\ ˈpās How to pronounce pace (audio) \

Definition of pace

 (Entry 1 of 3)

1a : rate of movement the runner's pace especially : an established rate of locomotion
b : rate of progress specifically : parallel rate of growth or development supplies kept pace with demand
c : an example to be emulated specifically : first place in a competition three strokes off the pace Time
d(1) : rate of performance or delivery : tempo a steady pace on pace to set a record especially : speed serves with great pace a pace bowler in cricket
(2) : rhythmic animation : fluency writes with color, with zest, and with pace— Amy Loveman
2 : a manner of walking : tread … walked slowly, with even, unhesitating pace— Willa Cather
b : any of various units of distance based on the length of a human step
4a paces plural : an exhibition or test of skills or capacities the trainer put the tiger through its paces
b : gait especially : a fast 2-beat gait (as of the horse) in which the legs move in lateral pairs and support the animal alternately on the right and left legs


paced; pacing

Definition of pace (Entry 2 of 3)

intransitive verb

1a : to walk with often slow or measured tread
b : to move along : proceed
2 : to go at a pace used especially of a horse

transitive verb

1a : to measure by pacing often used with off paced off a 10-yard penalty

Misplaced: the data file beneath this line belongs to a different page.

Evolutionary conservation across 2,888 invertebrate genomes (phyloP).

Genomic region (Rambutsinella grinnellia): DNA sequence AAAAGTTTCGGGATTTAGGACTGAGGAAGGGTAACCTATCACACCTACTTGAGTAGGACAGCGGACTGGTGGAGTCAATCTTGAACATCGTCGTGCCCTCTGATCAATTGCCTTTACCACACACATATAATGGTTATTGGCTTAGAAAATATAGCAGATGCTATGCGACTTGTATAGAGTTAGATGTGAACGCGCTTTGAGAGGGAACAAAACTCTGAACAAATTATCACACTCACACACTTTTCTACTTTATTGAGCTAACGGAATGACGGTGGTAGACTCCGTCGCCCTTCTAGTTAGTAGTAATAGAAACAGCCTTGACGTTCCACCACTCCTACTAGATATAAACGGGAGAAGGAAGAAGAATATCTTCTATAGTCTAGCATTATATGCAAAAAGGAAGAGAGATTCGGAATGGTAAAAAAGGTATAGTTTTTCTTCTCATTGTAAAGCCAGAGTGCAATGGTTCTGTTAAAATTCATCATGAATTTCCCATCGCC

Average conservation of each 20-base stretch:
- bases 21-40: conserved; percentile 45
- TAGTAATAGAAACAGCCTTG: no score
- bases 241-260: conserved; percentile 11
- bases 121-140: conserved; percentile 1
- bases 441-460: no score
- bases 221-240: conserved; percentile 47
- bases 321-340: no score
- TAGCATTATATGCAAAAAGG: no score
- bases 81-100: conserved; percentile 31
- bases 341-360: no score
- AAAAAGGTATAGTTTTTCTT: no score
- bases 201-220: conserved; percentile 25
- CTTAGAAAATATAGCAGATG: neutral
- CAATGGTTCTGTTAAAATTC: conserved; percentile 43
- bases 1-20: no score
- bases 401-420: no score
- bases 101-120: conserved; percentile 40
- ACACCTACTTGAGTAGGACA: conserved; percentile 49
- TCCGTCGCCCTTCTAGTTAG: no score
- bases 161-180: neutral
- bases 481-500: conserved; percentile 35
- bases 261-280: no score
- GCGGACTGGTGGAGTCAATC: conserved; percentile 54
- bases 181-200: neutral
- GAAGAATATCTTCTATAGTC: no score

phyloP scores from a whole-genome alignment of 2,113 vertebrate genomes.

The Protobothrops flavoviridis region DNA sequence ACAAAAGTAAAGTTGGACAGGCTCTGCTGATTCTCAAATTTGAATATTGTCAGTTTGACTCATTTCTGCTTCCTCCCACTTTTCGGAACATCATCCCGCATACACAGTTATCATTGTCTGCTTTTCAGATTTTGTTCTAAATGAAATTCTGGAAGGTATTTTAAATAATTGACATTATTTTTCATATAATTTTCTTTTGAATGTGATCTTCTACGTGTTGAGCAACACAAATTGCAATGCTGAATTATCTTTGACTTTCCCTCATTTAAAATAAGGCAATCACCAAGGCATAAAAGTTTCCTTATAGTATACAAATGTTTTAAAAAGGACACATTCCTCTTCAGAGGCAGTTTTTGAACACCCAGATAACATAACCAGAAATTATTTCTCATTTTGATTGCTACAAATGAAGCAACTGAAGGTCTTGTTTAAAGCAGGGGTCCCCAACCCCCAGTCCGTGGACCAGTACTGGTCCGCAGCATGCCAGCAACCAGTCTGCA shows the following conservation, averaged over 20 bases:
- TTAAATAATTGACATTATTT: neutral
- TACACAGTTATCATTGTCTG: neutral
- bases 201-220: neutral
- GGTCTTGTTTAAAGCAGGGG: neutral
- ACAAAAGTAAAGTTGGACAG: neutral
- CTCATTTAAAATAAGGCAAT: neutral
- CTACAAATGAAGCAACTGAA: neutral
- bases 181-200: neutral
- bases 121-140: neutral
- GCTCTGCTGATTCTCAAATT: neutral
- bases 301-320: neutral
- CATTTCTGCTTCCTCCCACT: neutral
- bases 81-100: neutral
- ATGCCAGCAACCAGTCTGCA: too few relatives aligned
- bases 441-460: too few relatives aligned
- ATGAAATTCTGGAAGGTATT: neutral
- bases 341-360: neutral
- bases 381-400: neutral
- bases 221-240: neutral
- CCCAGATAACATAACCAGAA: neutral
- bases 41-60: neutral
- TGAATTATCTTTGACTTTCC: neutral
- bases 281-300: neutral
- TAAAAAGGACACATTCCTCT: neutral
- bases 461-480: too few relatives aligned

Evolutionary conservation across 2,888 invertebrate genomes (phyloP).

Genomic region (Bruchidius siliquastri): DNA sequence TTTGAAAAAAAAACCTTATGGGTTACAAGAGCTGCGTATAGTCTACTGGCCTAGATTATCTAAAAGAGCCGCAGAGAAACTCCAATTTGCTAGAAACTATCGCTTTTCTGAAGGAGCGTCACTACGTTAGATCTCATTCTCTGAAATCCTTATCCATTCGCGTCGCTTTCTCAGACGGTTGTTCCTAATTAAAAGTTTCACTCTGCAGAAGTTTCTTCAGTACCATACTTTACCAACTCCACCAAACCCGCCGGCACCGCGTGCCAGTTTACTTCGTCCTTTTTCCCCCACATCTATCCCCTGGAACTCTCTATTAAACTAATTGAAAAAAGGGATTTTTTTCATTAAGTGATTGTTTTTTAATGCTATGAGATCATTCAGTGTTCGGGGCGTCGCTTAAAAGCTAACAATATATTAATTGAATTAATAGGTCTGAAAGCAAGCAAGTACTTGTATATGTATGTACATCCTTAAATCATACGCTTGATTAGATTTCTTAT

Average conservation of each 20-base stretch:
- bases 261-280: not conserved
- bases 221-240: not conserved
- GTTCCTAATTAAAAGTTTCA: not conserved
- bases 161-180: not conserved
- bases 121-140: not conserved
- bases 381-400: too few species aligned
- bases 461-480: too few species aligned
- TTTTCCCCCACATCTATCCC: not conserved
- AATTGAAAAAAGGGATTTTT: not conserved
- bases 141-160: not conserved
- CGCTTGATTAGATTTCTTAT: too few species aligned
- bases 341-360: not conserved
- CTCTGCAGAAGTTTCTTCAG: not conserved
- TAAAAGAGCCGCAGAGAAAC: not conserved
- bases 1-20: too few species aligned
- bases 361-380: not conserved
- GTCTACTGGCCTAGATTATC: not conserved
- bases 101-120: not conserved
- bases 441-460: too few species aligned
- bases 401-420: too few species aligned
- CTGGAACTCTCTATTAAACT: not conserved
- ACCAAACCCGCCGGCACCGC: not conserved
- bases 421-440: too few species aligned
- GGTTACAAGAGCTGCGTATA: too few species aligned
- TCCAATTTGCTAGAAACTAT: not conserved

b : to cover at a walk could hear him pacing the floor
2 : to cover (a course) by pacing used of a horse
3a : to set or regulate the pace of taught them how to pace their solos for … impact— Richard Goldstein also : to establish a moderate or steady pace for (oneself)
b(1) : to go before : precede
(2) : to set an example for : lead
c : to keep pace with
pa·​ce | \ ˈpā-(ˌ)sē How to pronounce pace (audio) ; ˈpä-(ˌ)chā, -(ˌ)kā How to pronounce pace (audio) \

Definition of pace (Entry 3 of 3)

: contrary to the opinion of usually used as an expression of deference to someone's contrary opinion Easiness is a virtue in grammar, pace old-fashioned grammarians …— Philip Howard usually italics

Synonyms for pace

Synonyms: Verb

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Though used in English since the 19th century, the preposition pace has yet to shed its Latin mantle, and for that reason it's most at home in formal writing or in contexts in which one is playing at formality. The Latin word pace is a form of pax, meaning "peace" or "permission," and when used sincerely the word does indeed suggest a desire for both. This Latin borrowing is unrelated to the more common noun pace (as in "keeping pace") and its related verb ("pacing the room"); these also come from Latin, but from the word pandere, meaning "to spread."

Examples of pace in a Sentence

Noun We walked at a leisurely pace along the shore. The pace of the story was slow. His new album is selling at a blistering pace. Verb When she gets nervous she paces back and forth. He was pacing and muttering to himself. She paced the other runners for the first half of the race. Advertisements are paced so that they are shown more often during peak sales seasons. See More